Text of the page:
As a graduate of chemical engineering at the University of Melbourne, Natasha was keen to follow her interests in water, the environment and agriculture. A chance ‘COVID lockdown’ project to help a friend set up a farm in Sri Lanka introduced her to RMCG.
“There was an opportunity to join the resource recovery team, specialising in recycled water and it was relevant to my engineering background,” Natasha said.
Natasha is passionate about decentralised and regional solutions, being in the field and working on a diverse range of projects to widen her perspective on wastewater management.
As part of her role, Natasha is often involved in recycled water Health and Environment Management Plans (HEMPS), annual monitoring of recycled water, and the development of recycled water strategies and domestic wastewater management plans. She also works with the team on development licences for wastewater treatment plants for businesses, helping clients to navigate Environment Protection Authority (EPA) legislation and approvals.
Clients can range from local governments and water utilities to private businesses, with many projects based in regional Victoria.
“Our work in the water industry is all encompassing – it touches on so many different areas, from living in a city to rural areas, irrigation, agriculture, urban water landscapes – it can be quite specific and broad at the same time.”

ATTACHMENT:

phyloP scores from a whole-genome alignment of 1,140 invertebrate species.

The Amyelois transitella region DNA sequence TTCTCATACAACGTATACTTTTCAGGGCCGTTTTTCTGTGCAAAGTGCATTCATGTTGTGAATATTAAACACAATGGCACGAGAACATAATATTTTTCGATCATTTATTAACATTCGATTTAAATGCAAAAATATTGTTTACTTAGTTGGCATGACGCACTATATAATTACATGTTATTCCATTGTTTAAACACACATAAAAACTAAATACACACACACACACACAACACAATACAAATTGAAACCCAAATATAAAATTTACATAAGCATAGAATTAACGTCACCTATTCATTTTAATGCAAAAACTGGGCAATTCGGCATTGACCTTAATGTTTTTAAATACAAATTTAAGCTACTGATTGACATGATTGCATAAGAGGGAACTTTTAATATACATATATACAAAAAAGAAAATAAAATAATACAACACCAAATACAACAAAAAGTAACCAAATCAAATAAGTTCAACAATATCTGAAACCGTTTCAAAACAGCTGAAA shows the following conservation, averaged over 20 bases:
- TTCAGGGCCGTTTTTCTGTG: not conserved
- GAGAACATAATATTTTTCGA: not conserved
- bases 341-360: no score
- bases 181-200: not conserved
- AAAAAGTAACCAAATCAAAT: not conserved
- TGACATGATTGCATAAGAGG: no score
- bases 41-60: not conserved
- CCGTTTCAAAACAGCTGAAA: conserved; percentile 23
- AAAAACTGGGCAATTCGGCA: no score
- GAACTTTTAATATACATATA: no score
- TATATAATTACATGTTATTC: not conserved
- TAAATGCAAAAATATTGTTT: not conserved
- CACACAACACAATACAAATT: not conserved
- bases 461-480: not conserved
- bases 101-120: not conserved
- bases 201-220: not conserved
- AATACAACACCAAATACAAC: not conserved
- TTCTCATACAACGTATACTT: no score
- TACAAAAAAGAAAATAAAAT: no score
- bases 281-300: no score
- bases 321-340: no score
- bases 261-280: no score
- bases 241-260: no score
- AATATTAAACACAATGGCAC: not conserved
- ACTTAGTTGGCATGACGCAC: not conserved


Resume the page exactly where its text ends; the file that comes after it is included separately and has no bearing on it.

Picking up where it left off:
Earlier this year, Natasha joined the Australian Water Association’s Young Water Professionals Subcommittee in Victoria.
“For me starting out in this industry, I wanted to get as many opportunities as I could for professional development and training, and connect with others,” Natasha said.
“I joined the committee because I hope to see a water sector which is more diverse, more involved in the circular economy, gender equity and climate change discussions.”
As a member of the subcommittee Natasha helps to organise at least two events per year for all young water professionals in Victoria. These are usually presentations, but are open to new ideas.
“I’ve enjoyed it so far. It’s good to develop networks and you always learn so many things. You can also choose topics that you’re interested in but may not work on in your day-to-day job.”
Looking forward Natasha is keen to apply her experience to the environment sector, focusing on wastewater treatment and beyond on waterways and catchments. She sometimes thinks of doing work closer to home in the future addressing water, sanitation and hygiene in Latin America.
“Water is really the reason we’re all alive,” she said. “If you’re looking to get into the industry, it’s very achievable. There are lots of resources to learn from and if you have a group of people around you who support you it is a very rewarding and interesting journey.”
Natasha on-site to develop a concept design for recycled water use and EPA approval for a proposed resort in the northern Grampians (left) and biosolids sampling (right).
This article was published during National Water Week 2022.